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EDCE – New Terrain Set in Progress

You may have noticed many of my screenshots over the past year feature a darker tile set than the original EDCE graphics.  I completed about 80% of this set early last year before I stopped working on it to focus on MUD.  With the alpha release out of the way, I’m picking up right where I left off.

Back in 2005, I was part of a group working with MODIS and the idea to map the world through satellite imagery.  You all know it’s far more commercially successful version by now, but those who were involved with our initiative will remember its pet name “Blue Marble” in reference to a famous NASA image from decades ago.  The imagery we collected back then may be outdated by today’s standards, and BM project now defunct, but the data is still fun to look at and is still updated regularly.

Former NOE players will remember the first time I compiled the GPS data to make the first Worlds of Nations map that this website references.  When EDCE launched and I saw the capabilities of creating unique terrain sets, I couldn’t resist the opportunity to convert that data once more.

In the process of making this set, I have several principles I intend to follow.  It will lengthen the time to release, but if there is one thing consistent about my development style it’s a focus on an outcome rather than a deadline.  I’ve already tackled 80% of these principles anyway.

The Himalayas and Indian sub-continent sport a diverse range of hot and cold climates as well as unique river networks.

The Congo Basin has some of the Earth’s richest and diverse greenery.

The California Coast provides unique transition from mountains to shorelines.

100% Real-World Imagery

Every tile will be a shot from a real place on Earth.  It will make for an interesting scavenger hunt to anyone dedicated enough.  I don’t want to give too much away, but there are some hotspots that are quite photogenic from space.  The Congo, Himalayas, and coastal America are particularly interesting places to start.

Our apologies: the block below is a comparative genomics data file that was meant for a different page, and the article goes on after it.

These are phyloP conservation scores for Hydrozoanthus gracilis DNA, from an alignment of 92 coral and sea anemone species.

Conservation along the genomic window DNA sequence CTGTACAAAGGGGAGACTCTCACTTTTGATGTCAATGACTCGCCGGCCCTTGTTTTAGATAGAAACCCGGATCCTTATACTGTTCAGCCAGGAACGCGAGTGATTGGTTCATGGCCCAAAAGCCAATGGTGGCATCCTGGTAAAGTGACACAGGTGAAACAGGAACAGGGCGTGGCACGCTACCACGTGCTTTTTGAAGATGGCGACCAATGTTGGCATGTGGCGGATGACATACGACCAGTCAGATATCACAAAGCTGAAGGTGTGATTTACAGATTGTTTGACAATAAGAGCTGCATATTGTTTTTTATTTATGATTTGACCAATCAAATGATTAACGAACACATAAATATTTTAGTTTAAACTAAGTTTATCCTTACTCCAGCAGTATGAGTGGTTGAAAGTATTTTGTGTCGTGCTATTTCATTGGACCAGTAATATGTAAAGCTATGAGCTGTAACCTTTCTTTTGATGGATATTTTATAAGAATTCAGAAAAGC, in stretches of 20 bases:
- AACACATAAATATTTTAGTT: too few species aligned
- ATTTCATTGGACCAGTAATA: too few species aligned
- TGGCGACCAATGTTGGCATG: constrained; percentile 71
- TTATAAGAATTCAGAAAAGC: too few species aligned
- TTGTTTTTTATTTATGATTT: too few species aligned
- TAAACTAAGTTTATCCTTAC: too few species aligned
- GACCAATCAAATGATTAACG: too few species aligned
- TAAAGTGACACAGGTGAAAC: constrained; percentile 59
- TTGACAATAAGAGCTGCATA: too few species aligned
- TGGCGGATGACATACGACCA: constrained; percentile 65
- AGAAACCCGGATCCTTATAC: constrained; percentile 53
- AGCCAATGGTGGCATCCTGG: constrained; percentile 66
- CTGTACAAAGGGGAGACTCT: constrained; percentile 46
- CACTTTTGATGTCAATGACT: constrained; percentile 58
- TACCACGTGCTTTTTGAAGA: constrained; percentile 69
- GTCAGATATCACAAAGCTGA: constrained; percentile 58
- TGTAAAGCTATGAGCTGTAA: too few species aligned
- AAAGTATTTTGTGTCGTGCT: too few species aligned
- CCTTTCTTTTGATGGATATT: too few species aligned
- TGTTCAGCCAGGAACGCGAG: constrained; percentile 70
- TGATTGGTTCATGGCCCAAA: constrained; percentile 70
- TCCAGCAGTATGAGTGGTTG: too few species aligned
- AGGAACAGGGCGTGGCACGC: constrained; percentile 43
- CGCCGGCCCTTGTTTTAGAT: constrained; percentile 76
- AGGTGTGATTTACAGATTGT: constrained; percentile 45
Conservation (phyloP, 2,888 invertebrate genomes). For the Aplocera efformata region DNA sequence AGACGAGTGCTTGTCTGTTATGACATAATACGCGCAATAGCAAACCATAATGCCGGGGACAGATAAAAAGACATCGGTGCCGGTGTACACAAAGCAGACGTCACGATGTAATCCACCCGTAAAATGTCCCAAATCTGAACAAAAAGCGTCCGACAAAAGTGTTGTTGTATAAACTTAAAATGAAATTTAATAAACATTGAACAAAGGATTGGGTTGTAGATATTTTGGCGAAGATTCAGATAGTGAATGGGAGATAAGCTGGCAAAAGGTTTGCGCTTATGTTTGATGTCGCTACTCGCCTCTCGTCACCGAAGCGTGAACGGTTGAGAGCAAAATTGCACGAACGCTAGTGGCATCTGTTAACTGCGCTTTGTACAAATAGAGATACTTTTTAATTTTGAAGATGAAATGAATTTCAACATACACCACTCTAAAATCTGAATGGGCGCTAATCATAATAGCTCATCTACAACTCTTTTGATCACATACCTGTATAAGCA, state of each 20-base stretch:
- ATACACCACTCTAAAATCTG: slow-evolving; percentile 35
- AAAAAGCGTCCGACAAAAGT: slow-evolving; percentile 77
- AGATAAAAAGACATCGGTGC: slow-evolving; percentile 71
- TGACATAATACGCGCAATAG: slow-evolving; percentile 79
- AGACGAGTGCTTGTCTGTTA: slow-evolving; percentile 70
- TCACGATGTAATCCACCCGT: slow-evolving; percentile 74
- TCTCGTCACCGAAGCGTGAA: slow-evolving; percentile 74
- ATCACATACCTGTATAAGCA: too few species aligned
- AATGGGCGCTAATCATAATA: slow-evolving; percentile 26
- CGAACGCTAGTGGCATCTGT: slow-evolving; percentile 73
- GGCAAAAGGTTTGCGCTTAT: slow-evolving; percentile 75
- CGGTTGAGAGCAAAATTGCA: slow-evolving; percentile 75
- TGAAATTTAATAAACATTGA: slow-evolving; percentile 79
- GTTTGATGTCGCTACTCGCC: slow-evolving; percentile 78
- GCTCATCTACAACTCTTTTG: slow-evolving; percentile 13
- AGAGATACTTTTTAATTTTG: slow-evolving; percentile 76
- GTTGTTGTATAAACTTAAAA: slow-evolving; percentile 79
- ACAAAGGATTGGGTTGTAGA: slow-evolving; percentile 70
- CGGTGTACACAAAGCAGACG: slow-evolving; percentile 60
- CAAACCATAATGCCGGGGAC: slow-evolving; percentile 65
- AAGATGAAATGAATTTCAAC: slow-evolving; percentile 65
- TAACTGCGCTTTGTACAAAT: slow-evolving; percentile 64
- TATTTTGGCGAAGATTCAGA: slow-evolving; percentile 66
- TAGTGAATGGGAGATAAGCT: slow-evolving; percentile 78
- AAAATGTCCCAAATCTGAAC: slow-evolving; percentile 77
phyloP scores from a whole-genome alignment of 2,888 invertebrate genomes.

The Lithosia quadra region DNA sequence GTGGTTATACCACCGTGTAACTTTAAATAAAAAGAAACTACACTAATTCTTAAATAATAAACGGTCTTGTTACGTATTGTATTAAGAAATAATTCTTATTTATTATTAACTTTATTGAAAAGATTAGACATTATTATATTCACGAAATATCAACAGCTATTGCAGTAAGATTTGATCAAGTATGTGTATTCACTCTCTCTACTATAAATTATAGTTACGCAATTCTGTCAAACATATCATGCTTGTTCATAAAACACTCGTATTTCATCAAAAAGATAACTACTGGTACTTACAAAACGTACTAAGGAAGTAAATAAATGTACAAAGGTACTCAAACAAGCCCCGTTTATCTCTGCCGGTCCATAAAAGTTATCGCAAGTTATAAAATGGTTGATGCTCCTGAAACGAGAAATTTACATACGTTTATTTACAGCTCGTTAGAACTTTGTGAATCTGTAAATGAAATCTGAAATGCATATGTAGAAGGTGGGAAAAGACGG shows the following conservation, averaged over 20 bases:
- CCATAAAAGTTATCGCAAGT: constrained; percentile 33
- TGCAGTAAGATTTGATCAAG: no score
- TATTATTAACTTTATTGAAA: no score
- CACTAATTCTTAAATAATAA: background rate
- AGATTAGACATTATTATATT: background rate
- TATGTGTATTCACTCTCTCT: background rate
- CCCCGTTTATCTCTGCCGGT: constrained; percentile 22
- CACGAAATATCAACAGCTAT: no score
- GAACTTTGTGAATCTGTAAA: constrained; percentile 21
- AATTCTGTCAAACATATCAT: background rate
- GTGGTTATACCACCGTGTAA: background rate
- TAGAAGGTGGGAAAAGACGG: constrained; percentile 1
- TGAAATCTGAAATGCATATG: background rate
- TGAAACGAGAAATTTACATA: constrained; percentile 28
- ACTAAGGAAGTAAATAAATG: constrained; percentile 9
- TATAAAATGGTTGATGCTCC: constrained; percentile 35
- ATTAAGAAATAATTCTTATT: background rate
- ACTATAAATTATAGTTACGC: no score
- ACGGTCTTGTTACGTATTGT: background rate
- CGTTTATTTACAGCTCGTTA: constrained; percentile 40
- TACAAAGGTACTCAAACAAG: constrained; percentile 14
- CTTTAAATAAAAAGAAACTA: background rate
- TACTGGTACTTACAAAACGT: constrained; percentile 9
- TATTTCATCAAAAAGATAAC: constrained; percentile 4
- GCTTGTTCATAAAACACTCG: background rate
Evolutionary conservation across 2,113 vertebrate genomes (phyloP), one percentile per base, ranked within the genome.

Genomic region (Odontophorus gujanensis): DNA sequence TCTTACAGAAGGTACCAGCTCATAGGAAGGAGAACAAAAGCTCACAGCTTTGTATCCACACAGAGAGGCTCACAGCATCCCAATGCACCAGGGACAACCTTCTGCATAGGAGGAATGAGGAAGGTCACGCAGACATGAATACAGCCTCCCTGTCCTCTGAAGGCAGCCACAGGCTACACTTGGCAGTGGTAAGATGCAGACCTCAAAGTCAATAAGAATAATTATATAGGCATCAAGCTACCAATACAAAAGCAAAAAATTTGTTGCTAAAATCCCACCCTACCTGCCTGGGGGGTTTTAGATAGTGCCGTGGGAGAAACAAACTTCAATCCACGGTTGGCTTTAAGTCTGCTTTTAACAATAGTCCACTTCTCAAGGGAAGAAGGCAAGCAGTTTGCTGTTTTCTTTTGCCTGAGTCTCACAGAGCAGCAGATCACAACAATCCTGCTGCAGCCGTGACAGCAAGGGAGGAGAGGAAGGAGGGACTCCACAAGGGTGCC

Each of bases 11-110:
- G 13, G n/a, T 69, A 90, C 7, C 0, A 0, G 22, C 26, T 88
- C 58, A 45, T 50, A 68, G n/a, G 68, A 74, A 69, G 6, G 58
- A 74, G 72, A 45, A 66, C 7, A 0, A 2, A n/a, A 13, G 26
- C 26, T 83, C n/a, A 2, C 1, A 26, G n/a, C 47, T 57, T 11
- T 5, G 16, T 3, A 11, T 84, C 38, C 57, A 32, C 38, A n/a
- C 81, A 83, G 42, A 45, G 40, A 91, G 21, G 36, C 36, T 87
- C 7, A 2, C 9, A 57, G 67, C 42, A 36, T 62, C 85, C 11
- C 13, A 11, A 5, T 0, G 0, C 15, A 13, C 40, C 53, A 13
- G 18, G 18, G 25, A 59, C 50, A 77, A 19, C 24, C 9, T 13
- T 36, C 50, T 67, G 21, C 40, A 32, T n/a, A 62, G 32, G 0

Limited Photo Manipulation

View of the tile reticles just prior to binding terrain images into a sprite map.

It is my intention to have limited manipulation of all photography.  The Earth is beautiful by itself and doesn’t need me adding my own creative perspectives.  The only modifications I intend to make will be to allow the tiles to seamlessly integrate.  I’ve created a focus reticle to aid me in keeping manipulations limited to the borders of each image.

This approach was already tested with HIPS with moderate success.  The script I use kept the manual manipulation to a minimum.  I will probably avoid any meticulous hand corrections, although anything glaringly obvious I will edit out of the photo prior to applying it to the sprite map.

EDUT Compatible

I plan to make the set work as seamless as possible with the sets already released using EDUT.  This means certain places on Earth that do not match this color scheme will not be used.  If you are a farmer in Siberia, this probably means your field is disqualified.  Sorry.

40km Tile Set

I am not sure how well this will work, so this may change.  MODIS originally intended 1 pixel to be 1km.  In MUD, this means tiles will be 40×40.  However, this may require some photo manipulation to do correctly.  At a minimum, I will do my best to scale all tiles to be taken from the same distance to limit the amount of distortion while staying close to this goal.

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